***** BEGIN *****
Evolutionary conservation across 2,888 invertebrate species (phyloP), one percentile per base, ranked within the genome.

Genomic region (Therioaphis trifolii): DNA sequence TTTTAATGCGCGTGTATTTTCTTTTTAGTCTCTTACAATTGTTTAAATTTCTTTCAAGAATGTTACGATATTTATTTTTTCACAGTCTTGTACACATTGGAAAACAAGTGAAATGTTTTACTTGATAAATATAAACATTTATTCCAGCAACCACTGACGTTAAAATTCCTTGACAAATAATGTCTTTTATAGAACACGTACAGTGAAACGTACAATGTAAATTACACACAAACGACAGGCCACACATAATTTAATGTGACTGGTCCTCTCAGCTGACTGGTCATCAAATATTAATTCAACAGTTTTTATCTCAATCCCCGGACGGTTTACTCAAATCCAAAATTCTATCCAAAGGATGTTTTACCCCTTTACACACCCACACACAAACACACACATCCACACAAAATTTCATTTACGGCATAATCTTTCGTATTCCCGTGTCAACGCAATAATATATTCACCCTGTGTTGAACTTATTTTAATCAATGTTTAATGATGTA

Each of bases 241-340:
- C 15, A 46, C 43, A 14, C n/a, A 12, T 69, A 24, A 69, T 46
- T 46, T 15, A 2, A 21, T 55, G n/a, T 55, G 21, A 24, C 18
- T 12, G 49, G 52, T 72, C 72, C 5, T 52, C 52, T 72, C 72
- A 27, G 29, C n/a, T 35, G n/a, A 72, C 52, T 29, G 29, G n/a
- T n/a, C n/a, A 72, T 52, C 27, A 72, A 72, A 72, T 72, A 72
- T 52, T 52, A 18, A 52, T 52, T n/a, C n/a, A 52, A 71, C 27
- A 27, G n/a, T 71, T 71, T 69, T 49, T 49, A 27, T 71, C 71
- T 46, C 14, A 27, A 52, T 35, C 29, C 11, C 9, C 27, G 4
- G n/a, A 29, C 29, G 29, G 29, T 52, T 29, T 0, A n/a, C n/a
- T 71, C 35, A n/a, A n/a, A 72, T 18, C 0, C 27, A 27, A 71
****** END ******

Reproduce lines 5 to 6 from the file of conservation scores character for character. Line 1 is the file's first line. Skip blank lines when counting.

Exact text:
- T 46, T 15, A 2, A 21, T 55, G n/a, T 55, G 21, A 24, C 18
- T 12, G 49, G 52, T 72, C 72, C 5, T 52, C 52, T 72, C 72